abstract = "Background: Japanese people have become increasingly interested in the expression and enhancement of their individual autonomy in medical decisions made regarding medical treatment at and toward the end of life. However, while many Western countries have implemented legislation that deals with patient autonomy in the case of terminal illness, no such legislation exists in Japan. The rationale for this research is based on the need to investigate patient's preferences regarding treatment at the end of life in order to re-evaluate advance directives policy and practice. Methods: We conducted a cross-sectional survey with 418 members of the general middle-aged and senior adults (aged between 40 and 65) in Tokyo, Japan. Respondents were asked about their attitudes toward advance directives, and preferences toward treatment options. Results: Over 60{\%} of respondents agreed that it is better to express their wishes regarding advance directives (treatment preferences in writing, appointment of proxy for care decision making, appointment of legal administrator of property, stating preferences regarding disposal of one's property and funeral arrangements) but less than 10{\%} of them had already done so. About 60{\%} of respondents in this study preferred to indicate treatment preferences in broad rather than concrete terms. Over 80{\%} would like to decide treatment preferences in consultation with others (22.2{\%} with their proxy, 11.0{\%} with the doctor, and 47.8{\%} with both their proxy and the doctor). Conclusion: This study revealed that many Japanese people indicate an interest in undertaking advance directives. This study found that there is a range of preferences regarding how advance directives are undertaken, thus it is important to recognize that any processes put into place should allow flexibility in order to best respect patients' wishes and autonomy.",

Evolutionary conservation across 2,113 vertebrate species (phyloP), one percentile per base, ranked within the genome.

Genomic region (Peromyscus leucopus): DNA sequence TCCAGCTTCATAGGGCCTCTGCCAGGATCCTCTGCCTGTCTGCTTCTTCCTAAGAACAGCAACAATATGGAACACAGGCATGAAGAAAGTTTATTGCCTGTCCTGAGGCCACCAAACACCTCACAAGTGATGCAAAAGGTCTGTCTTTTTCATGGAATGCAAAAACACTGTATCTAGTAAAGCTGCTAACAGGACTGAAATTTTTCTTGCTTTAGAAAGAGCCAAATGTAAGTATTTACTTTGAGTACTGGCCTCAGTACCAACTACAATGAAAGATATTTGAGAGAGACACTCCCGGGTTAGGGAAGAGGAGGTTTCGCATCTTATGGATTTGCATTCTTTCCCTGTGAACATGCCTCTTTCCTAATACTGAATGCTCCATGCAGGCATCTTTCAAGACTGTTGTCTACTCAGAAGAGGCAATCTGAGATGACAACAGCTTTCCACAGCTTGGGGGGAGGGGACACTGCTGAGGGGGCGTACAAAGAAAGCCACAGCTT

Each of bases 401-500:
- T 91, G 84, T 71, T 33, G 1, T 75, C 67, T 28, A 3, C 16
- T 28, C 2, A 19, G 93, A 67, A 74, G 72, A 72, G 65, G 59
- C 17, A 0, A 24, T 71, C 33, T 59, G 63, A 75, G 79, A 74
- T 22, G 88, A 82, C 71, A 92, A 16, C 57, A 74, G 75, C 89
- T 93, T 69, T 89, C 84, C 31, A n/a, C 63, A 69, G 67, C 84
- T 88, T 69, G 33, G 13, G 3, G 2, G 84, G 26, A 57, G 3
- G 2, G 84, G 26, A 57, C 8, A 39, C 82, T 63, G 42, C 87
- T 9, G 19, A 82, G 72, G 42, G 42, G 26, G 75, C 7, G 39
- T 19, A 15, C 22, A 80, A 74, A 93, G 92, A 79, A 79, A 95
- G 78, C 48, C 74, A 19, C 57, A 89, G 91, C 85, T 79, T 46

author = "Hiroaki Miyata and Hiromi Shiraishi and Ichiro Kai",
year = "2006",
month = "10",
day = "18",
doi = "10.1186/1472-6939-7-11",
language = "English",
volume = "7",
journal = "BMC Medical Ethics",
issn = "1472-6939",
publisher = "BioMed Central",

}

TY - JOUR

T1 - Survey of the general public's attitudes toward advance directives in Japan

T2 - How to respect patients' preferences

AU - Miyata, Hiroaki

AU - Shiraishi, Hiromi

AU - Kai, Ichiro

PY - 2006/10/18

Y1 - 2006/10/18